He took the idea over to MGM, which agreed to take on Brainstorm—sort of. They revised the plot, and reached a compromise on the filming: It would all be 24 fps, but the headset’s effect would be shot on 70mm film, and displayed with stereo sound, versus 35mm and mono sound for the real-world sequences.

  17. margaret says:

    This article raises a lot of questions, including 'When did "Popular Mechanics" start carrying articles like this?' I subscribed to them on-and-off in the 80s and 90s but only remember stories about how to change the oil in your Roadmaster and how to keep your planer blade from rusting. Good on them.

  18. its vanity says:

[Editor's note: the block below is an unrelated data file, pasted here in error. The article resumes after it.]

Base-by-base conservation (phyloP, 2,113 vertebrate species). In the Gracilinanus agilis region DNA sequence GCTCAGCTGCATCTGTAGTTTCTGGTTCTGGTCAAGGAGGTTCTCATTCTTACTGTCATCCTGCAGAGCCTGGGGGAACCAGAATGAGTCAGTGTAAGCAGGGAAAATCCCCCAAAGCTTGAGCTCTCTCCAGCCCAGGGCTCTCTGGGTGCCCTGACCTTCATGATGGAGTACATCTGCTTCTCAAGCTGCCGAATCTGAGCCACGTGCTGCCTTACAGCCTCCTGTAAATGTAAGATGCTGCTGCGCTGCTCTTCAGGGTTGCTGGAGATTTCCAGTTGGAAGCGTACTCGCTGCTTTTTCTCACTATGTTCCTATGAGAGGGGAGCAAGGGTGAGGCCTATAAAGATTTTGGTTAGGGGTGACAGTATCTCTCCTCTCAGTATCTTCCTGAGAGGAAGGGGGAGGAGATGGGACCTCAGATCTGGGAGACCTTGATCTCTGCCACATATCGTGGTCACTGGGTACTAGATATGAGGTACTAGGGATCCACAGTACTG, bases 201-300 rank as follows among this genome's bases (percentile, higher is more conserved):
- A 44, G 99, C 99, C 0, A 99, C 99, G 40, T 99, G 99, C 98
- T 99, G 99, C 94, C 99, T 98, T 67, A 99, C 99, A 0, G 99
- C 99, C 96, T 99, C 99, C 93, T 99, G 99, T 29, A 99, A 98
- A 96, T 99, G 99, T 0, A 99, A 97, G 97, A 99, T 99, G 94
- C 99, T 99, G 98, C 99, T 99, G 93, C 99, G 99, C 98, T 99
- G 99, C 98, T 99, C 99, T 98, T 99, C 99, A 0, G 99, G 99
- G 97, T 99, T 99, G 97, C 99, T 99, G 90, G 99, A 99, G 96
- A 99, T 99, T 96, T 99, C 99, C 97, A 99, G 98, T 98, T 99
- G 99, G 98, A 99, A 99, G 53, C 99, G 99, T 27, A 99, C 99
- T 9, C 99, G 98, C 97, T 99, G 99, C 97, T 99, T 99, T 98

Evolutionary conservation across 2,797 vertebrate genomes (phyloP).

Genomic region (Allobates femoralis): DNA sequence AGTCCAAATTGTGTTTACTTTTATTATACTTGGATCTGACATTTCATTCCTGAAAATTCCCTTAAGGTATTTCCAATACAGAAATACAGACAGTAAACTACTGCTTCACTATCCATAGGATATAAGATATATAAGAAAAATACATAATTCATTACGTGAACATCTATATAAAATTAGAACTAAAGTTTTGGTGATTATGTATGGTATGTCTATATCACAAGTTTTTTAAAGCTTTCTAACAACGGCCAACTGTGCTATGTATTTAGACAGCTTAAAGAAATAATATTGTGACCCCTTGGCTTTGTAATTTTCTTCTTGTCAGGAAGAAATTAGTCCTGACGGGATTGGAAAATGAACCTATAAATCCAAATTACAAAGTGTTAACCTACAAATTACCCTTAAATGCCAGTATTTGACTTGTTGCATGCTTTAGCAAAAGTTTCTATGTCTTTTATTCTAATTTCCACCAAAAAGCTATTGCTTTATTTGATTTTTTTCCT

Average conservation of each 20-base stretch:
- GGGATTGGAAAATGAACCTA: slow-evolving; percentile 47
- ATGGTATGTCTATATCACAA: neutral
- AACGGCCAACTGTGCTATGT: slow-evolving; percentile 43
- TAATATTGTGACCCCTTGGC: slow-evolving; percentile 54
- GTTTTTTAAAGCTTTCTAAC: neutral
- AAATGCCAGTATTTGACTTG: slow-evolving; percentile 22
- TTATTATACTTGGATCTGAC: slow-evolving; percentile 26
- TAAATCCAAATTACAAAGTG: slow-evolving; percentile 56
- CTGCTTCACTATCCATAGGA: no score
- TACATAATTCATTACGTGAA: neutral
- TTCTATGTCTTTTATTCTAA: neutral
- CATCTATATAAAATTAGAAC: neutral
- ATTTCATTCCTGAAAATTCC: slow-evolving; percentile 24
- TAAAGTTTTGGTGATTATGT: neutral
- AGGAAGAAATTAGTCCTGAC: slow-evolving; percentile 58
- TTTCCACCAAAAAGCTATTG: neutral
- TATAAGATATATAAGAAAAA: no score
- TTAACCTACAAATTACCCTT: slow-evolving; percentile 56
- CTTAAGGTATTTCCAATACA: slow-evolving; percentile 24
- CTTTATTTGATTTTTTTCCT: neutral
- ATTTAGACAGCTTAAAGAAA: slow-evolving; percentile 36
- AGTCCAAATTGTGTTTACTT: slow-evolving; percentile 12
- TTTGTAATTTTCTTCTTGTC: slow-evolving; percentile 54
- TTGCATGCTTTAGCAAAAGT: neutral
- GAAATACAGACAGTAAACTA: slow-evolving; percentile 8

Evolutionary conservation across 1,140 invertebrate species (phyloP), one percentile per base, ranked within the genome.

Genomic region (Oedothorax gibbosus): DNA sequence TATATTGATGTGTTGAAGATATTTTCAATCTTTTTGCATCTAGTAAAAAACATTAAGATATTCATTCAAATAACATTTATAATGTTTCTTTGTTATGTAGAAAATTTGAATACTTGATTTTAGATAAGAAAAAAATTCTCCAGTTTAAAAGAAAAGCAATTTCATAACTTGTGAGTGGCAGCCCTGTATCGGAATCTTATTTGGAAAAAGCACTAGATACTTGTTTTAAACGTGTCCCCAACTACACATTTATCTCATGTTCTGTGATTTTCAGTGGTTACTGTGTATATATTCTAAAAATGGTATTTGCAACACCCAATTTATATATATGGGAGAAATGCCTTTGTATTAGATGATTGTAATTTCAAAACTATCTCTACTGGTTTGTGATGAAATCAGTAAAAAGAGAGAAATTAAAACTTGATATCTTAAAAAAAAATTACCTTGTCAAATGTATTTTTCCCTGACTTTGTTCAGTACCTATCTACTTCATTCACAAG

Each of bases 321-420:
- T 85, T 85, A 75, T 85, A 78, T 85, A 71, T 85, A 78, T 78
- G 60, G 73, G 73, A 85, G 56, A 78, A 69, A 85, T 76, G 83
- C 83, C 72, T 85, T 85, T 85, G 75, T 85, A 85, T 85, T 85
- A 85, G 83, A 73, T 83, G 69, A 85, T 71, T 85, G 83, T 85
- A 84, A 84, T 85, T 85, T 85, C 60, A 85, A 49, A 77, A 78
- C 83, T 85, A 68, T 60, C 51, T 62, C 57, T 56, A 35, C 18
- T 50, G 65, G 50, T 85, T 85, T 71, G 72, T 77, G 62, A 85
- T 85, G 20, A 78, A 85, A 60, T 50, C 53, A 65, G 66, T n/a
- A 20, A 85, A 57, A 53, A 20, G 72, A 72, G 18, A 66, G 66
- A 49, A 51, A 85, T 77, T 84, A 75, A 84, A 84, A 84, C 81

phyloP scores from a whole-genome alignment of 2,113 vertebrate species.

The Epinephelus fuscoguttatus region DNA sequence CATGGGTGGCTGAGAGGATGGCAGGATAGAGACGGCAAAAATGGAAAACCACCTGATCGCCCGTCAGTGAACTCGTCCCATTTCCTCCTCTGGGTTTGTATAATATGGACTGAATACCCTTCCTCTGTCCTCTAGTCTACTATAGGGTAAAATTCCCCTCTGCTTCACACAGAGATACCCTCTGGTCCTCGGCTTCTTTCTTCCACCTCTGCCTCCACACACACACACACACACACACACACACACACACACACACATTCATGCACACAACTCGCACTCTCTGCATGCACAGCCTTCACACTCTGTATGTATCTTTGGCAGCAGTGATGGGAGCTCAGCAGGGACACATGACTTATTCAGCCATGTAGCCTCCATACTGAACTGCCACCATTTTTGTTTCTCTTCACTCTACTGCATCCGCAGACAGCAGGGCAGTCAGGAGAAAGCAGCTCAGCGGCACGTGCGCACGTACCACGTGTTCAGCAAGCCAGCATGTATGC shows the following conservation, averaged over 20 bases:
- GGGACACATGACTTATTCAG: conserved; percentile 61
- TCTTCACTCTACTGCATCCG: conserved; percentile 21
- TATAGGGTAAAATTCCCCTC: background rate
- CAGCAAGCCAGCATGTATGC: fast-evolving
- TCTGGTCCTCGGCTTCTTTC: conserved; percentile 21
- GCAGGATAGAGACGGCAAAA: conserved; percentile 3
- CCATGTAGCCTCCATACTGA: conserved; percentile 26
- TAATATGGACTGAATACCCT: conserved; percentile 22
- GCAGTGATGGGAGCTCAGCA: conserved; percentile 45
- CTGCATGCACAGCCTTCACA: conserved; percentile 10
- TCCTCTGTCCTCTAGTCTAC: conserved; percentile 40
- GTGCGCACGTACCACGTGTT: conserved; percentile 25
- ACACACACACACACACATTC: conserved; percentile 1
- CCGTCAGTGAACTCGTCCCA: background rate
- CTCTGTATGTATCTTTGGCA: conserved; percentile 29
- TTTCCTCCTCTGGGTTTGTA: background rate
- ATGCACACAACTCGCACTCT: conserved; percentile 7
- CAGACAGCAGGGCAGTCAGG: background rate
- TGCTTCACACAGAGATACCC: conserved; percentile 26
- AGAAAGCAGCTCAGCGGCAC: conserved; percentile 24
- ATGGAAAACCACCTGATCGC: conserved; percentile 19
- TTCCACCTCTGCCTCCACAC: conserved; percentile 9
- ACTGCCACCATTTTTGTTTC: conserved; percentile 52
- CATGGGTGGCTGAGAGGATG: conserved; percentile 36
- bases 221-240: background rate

So there was this one time when I was briefly but actually in the actual building with the fucked hexagons motif that appears briefly in the movie, back when I was getting money from a drug company and the drug company was paying other people to sit in the fucked hexagons building and the building was called the Burroughs-Wellcome building even though by then it was no longer owned by Burroughs Wellcome which no longer existed and is now called the Elion-Hitchings building which has apparently been mostly abandoned for years now. Then I looked the building up on the internet because it looked like fucked hexagons which I think is when I found out that it was famous because of this movie, which I then watched, no doubt illegally, on the internet. I was a big fan of The Matrix back then, and also of getting fucked, which is really starting to get old. Since then I have learned that movies are pretty much empty voids of nothingness and nothing, but I think watching Brainstorm was the first time I really saw it. It is still the acme of nothing. I could say freezing cold scientific corporo-academic lots of nines pure sealed empty nothing, but it's just nothing. It's so nothing I can't even hate it. I can't even react to it. I got nothing. I could probably forget about it if I would just get off the damn internet already. The internet. Like a great void. A great sucking vacuum of nothing.